TrickBot, today's top trojan, adds feature to aid SIM swapping attacks

TrickBot trojan seen collecting credentials and PIN codes for Sprint, T-Mobile, and Verizon Wireless accounts.

TrickBot

The unscrupulous operators of the TrickBot trojan -- one of today's most active and widespread malware strains -- are now capable of carrying out SIM swapping attacks, security researchers from Secureworks have told ZDNet today.

This is possible because over the past month, TrickBot operators have developed a new version of the malware that can intercept login credentials and PIN codes for Sprint, T-Mobile, and Verizon Wireless web accounts.

The data TrickBot collects can allow its operators to carry out a so-called SIM swapping attack, porting a victim's phone number to a SIM card under their control.

This would allow the TrickBot gang (or someone else) to bypass SMS-based multi-factor authentication solutions and reset passwords for a victim's bank accounts, email accounts, or cryptocurrency exchange portals.

During the last two years, SIM swapping attacks have been one of hackers' favorite techniques in stealing money from unwitting and sometimes powerless victims, who often can't react fast enough to stop ongoing attacks from happening, and are almost always left to deal with the aftermath for weeks and months.

Making matters worse, TrickBot has evolved from the tiny banking trojan operation it was when it started back in 2016 to an Access-as-a-Service model, where the TrickBot gang allows other crews to deploy malware on computers it previously infected.

This has allowed TrickBot authors to develop close ties to many other gangs in the cybercrime underground, and Secureworks fears they might use these connections to quickly share or sell the data they've been collecting over the past month.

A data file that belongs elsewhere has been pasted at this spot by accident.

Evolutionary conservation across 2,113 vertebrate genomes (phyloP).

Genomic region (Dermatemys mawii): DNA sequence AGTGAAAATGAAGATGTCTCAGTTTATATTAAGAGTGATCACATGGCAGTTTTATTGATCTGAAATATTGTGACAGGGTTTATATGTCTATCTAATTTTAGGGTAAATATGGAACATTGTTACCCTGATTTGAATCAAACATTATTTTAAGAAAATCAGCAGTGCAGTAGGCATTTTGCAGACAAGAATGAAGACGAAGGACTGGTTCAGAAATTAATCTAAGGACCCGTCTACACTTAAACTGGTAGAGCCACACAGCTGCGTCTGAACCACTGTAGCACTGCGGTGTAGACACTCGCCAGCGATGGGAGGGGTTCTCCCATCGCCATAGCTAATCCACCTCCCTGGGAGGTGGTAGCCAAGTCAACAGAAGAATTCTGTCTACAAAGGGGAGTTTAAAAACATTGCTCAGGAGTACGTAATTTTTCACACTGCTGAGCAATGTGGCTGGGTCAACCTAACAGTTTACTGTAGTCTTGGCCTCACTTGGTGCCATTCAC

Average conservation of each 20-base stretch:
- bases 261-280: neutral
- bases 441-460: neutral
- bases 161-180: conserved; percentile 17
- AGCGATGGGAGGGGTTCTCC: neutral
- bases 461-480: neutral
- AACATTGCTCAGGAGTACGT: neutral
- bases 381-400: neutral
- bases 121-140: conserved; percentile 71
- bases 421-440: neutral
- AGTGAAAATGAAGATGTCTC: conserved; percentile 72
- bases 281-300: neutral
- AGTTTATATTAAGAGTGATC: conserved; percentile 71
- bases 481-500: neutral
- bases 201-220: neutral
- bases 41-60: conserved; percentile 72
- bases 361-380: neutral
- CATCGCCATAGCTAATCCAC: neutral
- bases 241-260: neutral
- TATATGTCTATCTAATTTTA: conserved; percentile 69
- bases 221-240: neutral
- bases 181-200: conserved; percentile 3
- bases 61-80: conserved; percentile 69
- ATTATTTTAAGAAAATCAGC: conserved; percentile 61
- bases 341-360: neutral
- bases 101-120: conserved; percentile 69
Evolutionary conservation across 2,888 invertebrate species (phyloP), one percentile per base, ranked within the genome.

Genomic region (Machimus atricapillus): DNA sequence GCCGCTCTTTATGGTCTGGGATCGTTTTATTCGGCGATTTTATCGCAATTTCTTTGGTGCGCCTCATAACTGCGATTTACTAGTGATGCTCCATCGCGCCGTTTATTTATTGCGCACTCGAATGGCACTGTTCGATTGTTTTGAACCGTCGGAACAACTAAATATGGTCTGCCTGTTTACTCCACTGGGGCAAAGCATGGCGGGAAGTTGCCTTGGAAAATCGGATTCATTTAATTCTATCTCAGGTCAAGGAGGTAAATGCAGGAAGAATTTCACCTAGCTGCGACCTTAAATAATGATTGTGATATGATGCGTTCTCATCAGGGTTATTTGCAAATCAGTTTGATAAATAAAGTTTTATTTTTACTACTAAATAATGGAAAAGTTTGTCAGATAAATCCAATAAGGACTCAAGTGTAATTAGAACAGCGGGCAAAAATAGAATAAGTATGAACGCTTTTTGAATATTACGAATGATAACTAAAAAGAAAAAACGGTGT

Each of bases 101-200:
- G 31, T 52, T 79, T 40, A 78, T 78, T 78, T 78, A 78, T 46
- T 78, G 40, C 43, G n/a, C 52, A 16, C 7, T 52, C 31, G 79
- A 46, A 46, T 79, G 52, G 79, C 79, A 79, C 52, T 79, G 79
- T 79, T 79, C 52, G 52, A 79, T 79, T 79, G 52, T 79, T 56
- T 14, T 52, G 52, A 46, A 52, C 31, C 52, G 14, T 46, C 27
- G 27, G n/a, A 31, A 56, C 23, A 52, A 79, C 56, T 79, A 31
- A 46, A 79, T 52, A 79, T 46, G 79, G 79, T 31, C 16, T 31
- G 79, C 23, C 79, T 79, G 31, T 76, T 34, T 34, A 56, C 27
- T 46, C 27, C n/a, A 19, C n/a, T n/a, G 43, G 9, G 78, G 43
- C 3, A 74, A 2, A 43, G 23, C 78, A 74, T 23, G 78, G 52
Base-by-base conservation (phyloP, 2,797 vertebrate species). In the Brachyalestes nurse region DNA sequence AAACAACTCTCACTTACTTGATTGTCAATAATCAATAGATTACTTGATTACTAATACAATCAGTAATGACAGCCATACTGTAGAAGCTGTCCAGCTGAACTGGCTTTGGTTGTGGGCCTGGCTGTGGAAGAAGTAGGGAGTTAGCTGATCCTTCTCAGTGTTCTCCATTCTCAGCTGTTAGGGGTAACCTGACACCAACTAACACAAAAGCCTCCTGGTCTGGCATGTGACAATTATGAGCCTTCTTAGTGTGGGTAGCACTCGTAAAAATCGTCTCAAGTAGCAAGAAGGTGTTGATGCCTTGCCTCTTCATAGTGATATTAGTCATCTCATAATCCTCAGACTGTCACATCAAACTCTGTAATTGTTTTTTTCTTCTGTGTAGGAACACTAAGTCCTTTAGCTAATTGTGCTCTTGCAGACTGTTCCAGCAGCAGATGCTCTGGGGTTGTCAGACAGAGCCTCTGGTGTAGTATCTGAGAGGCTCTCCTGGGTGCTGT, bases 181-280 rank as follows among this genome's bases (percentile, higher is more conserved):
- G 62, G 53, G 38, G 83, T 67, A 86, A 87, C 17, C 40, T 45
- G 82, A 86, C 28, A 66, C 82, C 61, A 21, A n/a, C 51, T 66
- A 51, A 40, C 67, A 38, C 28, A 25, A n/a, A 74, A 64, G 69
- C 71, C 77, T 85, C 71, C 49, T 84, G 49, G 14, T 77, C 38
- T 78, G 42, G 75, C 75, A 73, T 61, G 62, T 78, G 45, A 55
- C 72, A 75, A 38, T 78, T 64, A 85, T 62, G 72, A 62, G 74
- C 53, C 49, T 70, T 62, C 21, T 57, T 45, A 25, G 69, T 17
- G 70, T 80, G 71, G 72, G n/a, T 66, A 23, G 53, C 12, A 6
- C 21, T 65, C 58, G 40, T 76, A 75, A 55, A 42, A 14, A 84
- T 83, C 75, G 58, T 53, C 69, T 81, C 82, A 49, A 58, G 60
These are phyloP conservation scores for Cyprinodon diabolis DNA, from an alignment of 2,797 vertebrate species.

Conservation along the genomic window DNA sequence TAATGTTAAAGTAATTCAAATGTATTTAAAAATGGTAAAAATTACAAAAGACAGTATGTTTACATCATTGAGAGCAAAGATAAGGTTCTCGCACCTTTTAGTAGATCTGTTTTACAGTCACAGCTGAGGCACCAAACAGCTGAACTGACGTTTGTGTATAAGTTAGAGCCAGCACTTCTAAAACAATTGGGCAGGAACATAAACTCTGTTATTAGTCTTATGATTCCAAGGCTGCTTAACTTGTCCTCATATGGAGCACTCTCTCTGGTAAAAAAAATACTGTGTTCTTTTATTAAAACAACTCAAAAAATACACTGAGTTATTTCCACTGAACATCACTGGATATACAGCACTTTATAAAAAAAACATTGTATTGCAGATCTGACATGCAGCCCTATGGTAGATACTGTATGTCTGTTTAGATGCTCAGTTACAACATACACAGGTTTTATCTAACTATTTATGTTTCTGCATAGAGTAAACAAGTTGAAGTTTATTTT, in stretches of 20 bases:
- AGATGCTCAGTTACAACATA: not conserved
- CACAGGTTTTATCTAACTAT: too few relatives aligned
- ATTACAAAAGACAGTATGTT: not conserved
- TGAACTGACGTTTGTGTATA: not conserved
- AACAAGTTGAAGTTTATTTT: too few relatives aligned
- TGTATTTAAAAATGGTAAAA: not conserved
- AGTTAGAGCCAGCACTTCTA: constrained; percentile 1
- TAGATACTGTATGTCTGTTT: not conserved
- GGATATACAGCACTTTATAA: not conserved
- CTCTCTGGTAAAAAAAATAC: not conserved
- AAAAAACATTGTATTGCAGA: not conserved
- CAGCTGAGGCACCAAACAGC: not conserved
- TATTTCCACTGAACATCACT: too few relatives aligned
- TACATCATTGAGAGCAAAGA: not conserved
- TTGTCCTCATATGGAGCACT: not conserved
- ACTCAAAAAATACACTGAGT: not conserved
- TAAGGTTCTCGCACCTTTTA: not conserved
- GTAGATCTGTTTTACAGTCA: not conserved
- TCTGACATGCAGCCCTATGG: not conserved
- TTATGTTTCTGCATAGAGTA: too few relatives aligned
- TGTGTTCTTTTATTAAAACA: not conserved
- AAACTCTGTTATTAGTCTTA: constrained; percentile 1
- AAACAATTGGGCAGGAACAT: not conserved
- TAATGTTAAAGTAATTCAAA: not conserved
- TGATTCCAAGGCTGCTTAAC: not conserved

"It is entirely possible that GOLD BLACKBURN [Secureworks' name for TrickBot operators] would sell on data obtained on mobile users to other criminal contacts who are better placed to exploit it," Mike McLellan, Director for the Secureworks Counter Threat Unit, told ZDNet today.

McLellan also told ZDNet that this functionality allowing the malware to target Sprint, T-Mobile, and Verizon Wireless web accounts has been added as an update to the malware, and not as a separate test strain.

This means that all TrickBot-infected computers received this "feature," regardless of when they were infected, and this didn't necessarily involve someone opening a boobytrapped file they received via email in the past month alone.

How to detect if you've been impacted

While users might not be able to tell if they've been previously infected with TrickBot unless they install a top antivirus product, there are a few giveaways that may let them know if something is wrong.

By design, TrickBot operates using a technique called "web injects." This technique allows the malware to intercept legitimate websites a user is accessing and "inject" malicious content.

According to Secureworks, TrickBot started intercepting traffic for the Verizon Wireless login page on August 5, when it began adding two new fields for the user's account PIN code in Verizon's standard login form.

The modification was easy to miss, but Verizon doesn't usually ask for this PIN via its website. If users didn't spot this discrepancy and submitted the form, TrickBot intercepted both the victim's account credentials and PIN code, which it later uploaded to its backend panel.

trickbot-verizon-page.png

Image via Secureworks

The process was a little bit different for T-Mobile and Sprint login pages, for which TrickBot began intercepting traffic on August 12, and August 19, respectively.

Instead of adding the PIN code field in the regular login form, TrickBot added this field as a separate page that appeared after a successful login, as shown below.

trickbot-sprint.png

Image via Secureworks

If Sprint, T-Mobile, and Verizon Wireless users remember seeing these pages, then their computers are very likely infected with TrickBot. In this case, besides looking into ways of disinfecting their computers, victims are also advised to change their credentials as soon as possible, along with their PIN codes.

This warning should not be taken lightly.

TrickBot operators have shown already how unscrupulous they can be, and telecom account credentials are currently in high demand due to the popularity of SIM swapping attacks.

Furthermore, TrickBot is also one of today's most active malware strains, and its operators often rent infected hosts to other malware gangs, such as ransomware crews. If a victm doesn't get SIM swapped, he might soon be infected with something else, such as a cryptominer, a browser password stealer, or, in the worst case scenario, ransomware.